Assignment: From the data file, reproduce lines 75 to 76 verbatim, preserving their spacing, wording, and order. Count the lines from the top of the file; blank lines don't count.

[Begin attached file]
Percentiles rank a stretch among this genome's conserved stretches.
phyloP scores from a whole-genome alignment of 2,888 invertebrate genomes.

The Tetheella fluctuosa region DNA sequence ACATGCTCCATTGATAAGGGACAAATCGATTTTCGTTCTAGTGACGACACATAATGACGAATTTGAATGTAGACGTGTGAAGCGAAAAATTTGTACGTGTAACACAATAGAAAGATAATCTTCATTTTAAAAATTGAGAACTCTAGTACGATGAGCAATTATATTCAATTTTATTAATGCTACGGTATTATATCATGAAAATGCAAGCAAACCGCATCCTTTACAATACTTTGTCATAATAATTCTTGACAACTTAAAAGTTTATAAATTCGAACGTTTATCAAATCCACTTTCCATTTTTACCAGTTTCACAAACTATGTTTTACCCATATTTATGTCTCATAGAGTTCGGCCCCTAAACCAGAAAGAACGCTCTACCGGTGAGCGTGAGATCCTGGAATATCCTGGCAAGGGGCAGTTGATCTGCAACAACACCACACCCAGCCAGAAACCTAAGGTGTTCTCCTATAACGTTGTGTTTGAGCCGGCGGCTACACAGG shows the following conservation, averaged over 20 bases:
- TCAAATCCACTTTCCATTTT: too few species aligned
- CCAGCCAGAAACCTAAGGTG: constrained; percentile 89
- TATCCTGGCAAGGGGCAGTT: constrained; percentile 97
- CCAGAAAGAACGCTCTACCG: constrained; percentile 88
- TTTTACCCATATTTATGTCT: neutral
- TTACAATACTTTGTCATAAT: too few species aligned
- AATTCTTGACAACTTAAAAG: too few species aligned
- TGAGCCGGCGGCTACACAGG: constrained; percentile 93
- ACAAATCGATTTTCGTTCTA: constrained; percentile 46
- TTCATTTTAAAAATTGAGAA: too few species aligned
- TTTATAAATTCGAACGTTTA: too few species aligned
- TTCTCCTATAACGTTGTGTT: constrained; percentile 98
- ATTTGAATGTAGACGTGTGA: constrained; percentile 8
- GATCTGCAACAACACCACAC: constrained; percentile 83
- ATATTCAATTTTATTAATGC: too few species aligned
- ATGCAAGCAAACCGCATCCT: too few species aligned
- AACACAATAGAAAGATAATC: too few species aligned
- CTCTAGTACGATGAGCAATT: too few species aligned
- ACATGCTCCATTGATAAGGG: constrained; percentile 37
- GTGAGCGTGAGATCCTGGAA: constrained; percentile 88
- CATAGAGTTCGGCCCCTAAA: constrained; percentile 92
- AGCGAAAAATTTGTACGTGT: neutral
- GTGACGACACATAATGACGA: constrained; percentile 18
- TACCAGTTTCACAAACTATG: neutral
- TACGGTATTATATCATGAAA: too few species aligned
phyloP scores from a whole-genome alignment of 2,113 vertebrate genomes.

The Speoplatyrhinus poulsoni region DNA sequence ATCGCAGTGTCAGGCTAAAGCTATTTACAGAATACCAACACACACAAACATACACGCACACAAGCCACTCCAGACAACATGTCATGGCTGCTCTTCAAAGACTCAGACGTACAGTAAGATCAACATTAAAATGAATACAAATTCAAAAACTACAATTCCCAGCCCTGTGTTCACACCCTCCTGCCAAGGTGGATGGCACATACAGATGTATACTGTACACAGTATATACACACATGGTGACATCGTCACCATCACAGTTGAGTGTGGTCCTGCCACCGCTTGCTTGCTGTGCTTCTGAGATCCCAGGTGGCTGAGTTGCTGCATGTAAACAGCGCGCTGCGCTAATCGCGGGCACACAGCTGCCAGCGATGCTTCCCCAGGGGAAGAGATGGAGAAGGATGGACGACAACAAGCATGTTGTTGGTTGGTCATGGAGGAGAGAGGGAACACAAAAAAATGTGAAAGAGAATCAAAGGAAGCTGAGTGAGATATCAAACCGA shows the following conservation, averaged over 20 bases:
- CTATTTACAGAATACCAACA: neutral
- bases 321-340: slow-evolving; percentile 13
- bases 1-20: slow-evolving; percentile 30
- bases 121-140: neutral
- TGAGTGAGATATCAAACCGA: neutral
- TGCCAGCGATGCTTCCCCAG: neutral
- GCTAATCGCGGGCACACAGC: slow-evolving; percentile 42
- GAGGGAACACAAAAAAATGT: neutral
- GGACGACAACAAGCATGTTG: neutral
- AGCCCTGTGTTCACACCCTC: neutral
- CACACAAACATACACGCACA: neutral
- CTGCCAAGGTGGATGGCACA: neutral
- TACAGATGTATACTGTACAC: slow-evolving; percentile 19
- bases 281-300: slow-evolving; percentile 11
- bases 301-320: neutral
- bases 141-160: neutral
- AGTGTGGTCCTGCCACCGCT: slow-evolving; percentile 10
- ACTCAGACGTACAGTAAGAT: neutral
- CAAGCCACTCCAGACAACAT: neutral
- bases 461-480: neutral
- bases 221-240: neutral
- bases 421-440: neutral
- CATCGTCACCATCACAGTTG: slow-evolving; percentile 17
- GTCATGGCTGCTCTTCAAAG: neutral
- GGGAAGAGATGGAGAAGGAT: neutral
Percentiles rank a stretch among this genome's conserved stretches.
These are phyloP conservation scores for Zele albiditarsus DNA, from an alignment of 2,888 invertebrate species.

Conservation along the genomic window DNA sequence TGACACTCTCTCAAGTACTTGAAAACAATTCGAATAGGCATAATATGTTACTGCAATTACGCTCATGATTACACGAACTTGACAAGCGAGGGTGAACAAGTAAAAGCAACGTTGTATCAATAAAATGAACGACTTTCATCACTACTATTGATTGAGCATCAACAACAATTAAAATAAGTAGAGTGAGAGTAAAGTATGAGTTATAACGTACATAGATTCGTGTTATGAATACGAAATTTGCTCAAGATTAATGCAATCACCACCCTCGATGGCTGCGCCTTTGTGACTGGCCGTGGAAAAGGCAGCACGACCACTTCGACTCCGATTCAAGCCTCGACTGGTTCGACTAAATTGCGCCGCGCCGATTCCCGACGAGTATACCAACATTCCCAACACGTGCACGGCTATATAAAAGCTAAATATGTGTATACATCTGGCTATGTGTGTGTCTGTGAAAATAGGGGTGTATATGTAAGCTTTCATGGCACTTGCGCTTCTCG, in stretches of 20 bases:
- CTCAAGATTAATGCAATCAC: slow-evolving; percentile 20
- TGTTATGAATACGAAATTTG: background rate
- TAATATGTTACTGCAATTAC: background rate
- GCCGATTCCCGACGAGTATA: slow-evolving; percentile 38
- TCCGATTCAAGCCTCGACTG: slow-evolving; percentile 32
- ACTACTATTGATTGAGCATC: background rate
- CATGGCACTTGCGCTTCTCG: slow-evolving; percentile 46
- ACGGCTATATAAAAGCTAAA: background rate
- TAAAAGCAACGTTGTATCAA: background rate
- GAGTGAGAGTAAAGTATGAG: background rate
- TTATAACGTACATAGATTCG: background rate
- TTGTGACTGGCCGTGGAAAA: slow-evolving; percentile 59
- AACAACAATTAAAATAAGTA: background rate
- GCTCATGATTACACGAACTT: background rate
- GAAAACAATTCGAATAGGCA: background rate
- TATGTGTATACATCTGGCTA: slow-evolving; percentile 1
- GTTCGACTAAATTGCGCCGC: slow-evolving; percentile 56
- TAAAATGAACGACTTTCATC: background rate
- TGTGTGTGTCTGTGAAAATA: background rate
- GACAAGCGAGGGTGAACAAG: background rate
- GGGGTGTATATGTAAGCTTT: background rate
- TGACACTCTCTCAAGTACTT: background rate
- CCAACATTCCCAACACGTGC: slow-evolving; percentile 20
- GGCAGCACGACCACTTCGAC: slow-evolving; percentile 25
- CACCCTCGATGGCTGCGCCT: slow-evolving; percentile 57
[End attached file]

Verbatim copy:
- GTTCGACTAAATTGCGCCGC: slow-evolving; percentile 56
- TAAAATGAACGACTTTCATC: background rate